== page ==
Of what might be termed the ‘Incunabula of the Petrol Driven Motor Carriage’ the ﬁrst three books were all published in 1896 (the same year as the repeal of the Red Flag Act and the ﬁrst “Brighton Run” celebrating the fact). They were Farman. On Autocars : Sennett. Carriages Without Horses Shall Go (Mother Shipton in case you are wondering) : and Notes on Motor Carriages by John Henry Knight of Farnham (The ﬁrst man in England to be prosecuted for speeding). No-one has ever established a priority among these three, but a few years ago I added to my collection a copy of Salomons. The Horseless Carriage. 1895 which settled the debate.
John Henry Knight also published Light Motor Cars and Voiturettes, 1902, of which I have here two seemingly identical copies. I am sure many of you have been tempted to buy another copy of a book that you know you already have. I offer the following anecdote as a good excuse by which to rationalize your extravagance. When I put the second copy on the shelf beside the ﬁrst it seemed thicker. I checked title page, imprint etc. Finally the List of Contents revealed 2 chapters deleted and 3 chapters and a frontispiece added, and the adverts at the end had been reordered. Had they not be put together I would never have discovered two issues.
The Automobile Handbook 1904 is something of a milestone in that it is the ﬁrst edition of the RAC Handbook and gives some delightful insights into the ‘mores’ of the early motorists. The following extract appears under the heading Armorial Bearings. - “Automobilists who desire to use armorial bearings on their cars have to pay a duty of £2. 2s.”
The Motor Show Catalogue 1903 comes from the ﬁrst show sponsored by the Society of Motor Manufacturers and Traders. This show is still held annually to this day. For most of its life it was at Earls Court but now at the Birmingham NEC. I have the ﬁrst 29 years, uniformly bound in half green morocco. They came out of the loft of a small semidetached house in North London during a house clearance. I have no idea how they got there or who had them bound so extravagantly.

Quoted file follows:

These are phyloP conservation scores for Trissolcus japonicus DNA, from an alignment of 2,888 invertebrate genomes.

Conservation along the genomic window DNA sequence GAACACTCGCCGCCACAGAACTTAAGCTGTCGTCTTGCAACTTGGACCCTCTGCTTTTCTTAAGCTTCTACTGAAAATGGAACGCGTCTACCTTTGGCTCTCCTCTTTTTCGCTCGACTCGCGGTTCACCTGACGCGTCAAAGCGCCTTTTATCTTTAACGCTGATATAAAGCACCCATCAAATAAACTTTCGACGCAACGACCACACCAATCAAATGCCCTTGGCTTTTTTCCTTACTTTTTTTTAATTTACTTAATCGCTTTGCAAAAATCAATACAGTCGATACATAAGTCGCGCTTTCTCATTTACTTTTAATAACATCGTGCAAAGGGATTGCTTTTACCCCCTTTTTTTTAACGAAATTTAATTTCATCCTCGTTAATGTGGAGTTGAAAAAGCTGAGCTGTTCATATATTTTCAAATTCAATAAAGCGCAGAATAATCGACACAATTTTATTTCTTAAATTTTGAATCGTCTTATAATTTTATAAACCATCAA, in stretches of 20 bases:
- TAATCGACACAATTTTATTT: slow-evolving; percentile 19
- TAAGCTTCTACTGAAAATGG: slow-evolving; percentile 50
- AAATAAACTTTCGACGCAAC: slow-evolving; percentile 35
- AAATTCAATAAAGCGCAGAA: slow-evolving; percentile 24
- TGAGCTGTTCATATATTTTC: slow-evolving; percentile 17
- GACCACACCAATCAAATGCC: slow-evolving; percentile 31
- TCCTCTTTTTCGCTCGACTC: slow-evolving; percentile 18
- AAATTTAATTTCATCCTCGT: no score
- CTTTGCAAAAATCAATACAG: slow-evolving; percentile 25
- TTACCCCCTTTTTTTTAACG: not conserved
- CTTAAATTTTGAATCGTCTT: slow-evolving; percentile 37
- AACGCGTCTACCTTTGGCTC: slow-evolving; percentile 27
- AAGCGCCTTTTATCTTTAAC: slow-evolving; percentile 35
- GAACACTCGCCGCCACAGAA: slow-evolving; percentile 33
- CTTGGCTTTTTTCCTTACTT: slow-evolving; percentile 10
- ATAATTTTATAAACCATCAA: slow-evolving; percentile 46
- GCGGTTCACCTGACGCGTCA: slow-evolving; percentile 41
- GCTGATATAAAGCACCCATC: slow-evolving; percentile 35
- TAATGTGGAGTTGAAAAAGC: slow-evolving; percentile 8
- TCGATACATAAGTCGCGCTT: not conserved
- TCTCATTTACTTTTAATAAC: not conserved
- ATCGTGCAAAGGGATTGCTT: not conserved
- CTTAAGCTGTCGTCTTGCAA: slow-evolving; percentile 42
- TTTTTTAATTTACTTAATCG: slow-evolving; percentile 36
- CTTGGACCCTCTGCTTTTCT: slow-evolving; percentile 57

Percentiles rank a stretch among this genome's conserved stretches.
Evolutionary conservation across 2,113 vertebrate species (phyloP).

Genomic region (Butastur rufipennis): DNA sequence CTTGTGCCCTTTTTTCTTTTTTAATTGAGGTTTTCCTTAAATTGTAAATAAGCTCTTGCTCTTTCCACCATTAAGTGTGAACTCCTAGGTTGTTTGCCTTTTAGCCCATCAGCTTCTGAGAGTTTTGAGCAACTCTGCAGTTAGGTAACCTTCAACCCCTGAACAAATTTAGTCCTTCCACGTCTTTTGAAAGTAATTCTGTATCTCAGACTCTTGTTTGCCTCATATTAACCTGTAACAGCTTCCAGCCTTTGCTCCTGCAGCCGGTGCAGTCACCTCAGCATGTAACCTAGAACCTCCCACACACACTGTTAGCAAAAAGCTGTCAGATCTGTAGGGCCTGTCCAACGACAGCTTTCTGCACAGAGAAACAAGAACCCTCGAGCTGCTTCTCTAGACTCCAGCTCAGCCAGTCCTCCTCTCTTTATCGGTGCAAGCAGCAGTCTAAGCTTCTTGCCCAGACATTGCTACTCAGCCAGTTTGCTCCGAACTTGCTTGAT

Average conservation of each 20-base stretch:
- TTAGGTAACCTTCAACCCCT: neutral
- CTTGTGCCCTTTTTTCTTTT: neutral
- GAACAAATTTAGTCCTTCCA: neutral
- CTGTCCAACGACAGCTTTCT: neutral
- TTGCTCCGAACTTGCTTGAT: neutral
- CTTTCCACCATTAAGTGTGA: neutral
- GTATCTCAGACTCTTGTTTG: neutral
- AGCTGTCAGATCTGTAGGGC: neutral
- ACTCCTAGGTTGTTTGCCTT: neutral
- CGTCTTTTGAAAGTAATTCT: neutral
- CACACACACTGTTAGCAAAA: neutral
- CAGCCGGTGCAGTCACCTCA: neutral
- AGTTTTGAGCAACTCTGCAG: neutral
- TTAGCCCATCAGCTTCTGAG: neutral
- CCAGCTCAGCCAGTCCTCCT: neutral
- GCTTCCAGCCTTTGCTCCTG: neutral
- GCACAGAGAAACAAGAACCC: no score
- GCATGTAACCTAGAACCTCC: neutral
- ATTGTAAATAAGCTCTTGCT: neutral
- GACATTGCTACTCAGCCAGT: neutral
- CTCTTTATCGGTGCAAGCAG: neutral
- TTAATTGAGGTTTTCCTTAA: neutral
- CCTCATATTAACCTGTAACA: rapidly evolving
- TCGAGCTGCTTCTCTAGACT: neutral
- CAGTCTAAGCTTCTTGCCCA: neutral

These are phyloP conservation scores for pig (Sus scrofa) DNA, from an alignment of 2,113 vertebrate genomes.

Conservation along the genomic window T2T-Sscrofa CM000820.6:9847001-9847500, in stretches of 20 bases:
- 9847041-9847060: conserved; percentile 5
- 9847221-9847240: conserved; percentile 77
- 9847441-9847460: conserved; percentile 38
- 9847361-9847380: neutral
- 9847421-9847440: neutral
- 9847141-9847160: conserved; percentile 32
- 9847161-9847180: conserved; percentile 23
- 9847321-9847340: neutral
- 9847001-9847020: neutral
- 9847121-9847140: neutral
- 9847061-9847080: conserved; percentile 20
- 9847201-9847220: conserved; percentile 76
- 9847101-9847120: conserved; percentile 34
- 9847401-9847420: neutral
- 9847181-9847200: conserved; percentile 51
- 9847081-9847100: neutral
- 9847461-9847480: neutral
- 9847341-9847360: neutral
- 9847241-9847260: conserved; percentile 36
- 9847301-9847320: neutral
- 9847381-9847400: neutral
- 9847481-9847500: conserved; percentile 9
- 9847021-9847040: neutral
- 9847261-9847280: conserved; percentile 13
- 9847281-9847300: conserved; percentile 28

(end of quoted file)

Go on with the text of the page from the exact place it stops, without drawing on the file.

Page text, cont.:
Proceeding in chronological reverse gear we arrive at the 19th century and the heyday of the steam carriage or perhaps more accurately the steam coach. Steam-driven versions of the stage coach for a time in the 1820’s and 30’s ran regular bus services in London as well as some well-publicised excursions further aﬁeld - Goldsworthy Gurney to Bath; Col. Maceroni to Watford; and the incredible Ogle and Summers trip from Southampton to Liverpool in 1832 for which I have a typed copy of a 14 thousand word manuscript account. The two most prominent builders of this time were Sir Goldsworthy Gurney and Walter Hancock. Hancock was a ﬁne and inventive engineer whose series of vehicles ran a regular service for many months from Stratford to the City, all recorded in his Narrative of Twelve Years Experiments... 1830. Gurney was a well connected entrepreneur and obviously much better at publicity for although his carriages were no match for Hancock’s there are many more contemporary prints of his machines than any other. The New Steam Carriage is probably the ﬁnest of them and this aquatint spawned many copies.
Rudolph Ackermann, whom you all know as the leading publisher of colour-plate books of the nineteenth century, actually arrived from Germany in 1787, aged 23 as a trained carriage designer. In 1817 an old school friend, now coachbuilder to the king of Bavaria, sent him designs for a new steering system to stop coaches overrunning their wheels. If any of you, as I did [and had the inevitable accident], built a ‘soapbox cart’ with your old pram wheels, that is how coach steering originally worked. The new system put the wheels on stub axles and linked them with a bar so that they turned in parallel. Ackermann was requested to take out an English patent for it, but, as he explains in his preface to Observations on Ackermann’s Patent Axle 1819, unless the inventor appeared at the Patent Ofﬁce in person then his agent was obliged to register the patent in his own name. Ironically it is still known as Ackermann’s Axle - poor old Georg Lankensperger is totally forgotten - and Ackermann’s Steering System is still used on the car you drive today.